Three births in two days. But the crazy thing is that I didn’t get more than four hours sleep in 64 hours. People said I looked alert and I felt fine the entire time.

I know that if I’d been at only one birth I would have fallen apart. But attending three births, each with their own special atmosphere, flavour, challenge and fun, seems to be what made the difference.

Challenging and fun it was!

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An Education in Care

If you want to get the inside scoop on birthing practices in BC, stand outside a kindergarten classroom just before the end of the school day. You’ll find a group of young mothers, with babes in arms, waiting to pick up their 5 year olds. They’ve been through the system - probably a few times - and are only too happy to share their hard won stories. Ask about their first birth experience, and you may hear stories of disillusionment, loss of dignity, overcrowding, or lack of continuity. They’ll tell you they wish they’d been better informed, and had known enough to find great caregivers.

Then there will probably be one woman in the group who shares her second birth experience, and shyly admits to feeling joy. “What a difference my second birth was!” she’ll say. “It was like night and day!” You might hear her talk about empowerment and laughter. What was the difference from her first birth, you ask? “Oh, I changed caregivers...and I hired a doula.”

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Effects of the full moon, waning sun, or NHL strike?

It’s been a wild month at hospitals in Canada. At BC Women’s Hospital alone, there were 1000 expected births, with 500 being the norm. You could attribute the increase to the effects of the moon or the sun, or you could put it down to the NHL strike. Who knows! But on Wednesday of this week, all hospitals west of Saskatoon were on diversion - that means NO BEDS ANYWHERE!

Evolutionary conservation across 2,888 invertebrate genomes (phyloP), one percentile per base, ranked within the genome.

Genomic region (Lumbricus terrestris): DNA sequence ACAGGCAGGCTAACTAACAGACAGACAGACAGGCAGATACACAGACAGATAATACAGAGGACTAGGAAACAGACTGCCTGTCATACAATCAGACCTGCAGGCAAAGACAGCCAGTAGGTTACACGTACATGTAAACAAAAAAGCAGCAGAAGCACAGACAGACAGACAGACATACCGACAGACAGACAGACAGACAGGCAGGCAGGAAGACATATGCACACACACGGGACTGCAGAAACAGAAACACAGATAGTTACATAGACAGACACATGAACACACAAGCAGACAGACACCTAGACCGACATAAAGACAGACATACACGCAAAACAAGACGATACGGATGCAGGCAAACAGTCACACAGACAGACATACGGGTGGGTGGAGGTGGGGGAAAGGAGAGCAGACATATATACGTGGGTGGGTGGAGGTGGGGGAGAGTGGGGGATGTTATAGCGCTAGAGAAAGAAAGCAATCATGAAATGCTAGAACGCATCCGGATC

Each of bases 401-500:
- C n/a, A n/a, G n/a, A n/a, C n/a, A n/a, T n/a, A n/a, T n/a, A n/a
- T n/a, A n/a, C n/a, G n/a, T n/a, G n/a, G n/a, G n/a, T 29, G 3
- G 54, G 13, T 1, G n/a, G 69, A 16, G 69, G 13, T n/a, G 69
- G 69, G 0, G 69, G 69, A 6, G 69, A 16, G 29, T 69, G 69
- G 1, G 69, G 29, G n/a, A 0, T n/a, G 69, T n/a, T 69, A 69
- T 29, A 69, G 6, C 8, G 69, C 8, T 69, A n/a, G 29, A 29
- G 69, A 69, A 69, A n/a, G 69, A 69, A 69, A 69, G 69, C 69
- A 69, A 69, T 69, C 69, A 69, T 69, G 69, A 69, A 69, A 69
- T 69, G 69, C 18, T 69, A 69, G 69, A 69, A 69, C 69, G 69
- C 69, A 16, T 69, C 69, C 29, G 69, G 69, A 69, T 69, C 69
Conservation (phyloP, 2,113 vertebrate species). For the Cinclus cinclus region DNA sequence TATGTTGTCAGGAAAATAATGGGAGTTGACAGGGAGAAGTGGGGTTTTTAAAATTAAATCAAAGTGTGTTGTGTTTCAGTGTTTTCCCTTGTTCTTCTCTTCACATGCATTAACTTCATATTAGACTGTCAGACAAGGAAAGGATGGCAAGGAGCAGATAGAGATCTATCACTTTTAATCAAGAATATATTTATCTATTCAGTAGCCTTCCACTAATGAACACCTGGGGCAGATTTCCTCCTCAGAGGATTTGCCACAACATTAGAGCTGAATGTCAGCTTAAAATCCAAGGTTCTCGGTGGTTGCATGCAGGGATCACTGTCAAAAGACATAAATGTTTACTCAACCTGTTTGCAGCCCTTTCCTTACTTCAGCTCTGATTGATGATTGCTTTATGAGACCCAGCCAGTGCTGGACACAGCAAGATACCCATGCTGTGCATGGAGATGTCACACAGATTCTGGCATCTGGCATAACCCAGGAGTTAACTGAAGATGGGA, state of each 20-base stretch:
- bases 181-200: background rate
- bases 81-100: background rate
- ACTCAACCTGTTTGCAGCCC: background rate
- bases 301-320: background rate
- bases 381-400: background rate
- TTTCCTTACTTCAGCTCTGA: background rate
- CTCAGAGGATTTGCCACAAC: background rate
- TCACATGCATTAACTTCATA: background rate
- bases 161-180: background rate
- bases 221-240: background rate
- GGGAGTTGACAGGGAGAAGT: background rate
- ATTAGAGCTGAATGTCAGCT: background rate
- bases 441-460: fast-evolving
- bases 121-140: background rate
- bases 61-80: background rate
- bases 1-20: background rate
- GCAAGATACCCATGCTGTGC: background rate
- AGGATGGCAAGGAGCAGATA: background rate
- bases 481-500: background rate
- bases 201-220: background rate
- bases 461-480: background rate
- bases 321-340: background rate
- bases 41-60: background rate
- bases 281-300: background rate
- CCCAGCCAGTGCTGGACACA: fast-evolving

There I was, early Wednesday evening, at a client’s house. She was getting deep into her labour, so I had called her doctor just to give her a “heads-up.” She told me something I didn't want to hear.

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...the way some collect spoons

After the Birth

in her mind
she goes over and over the details,
how, close to the end,
she could no longer stand
the sound of her husband's breathing,
the pain
and the need to keep pushing
long after the baby was out
and the midwife gone

months later,
she still wants her husband
in bed late at night
to tell her once again what happened
but he is tired of broken sleep
and the crying babe
so she turns to other women
and collects birthing stories
the way some collect spoons

I'm home from a birth that spanned the night. Driving through the dark, I saw the husband turn left on yellow, wheels spinning ahead of me. She walked through the shushing doors and slowly lowered her body to the floor. - Are you feeling pressure? She nods. Husband with tears in eyes. Woman low moaning, rocking , swaying, hand tracing circles in the air. Ready to push so soon. In her own room now, windows open to the dark night. Birds singing at 2am. Such power. Then blocked by the power. Moving sitting, kneeling, no use, can't push, squatting, no good, standing, pushing in the chest. I shake her hips and she surrenders to the deep power and slides the baby down, body opening, and out into her arms. Dad streaming tears. Mum laughing laughing laughing... "Sophia!"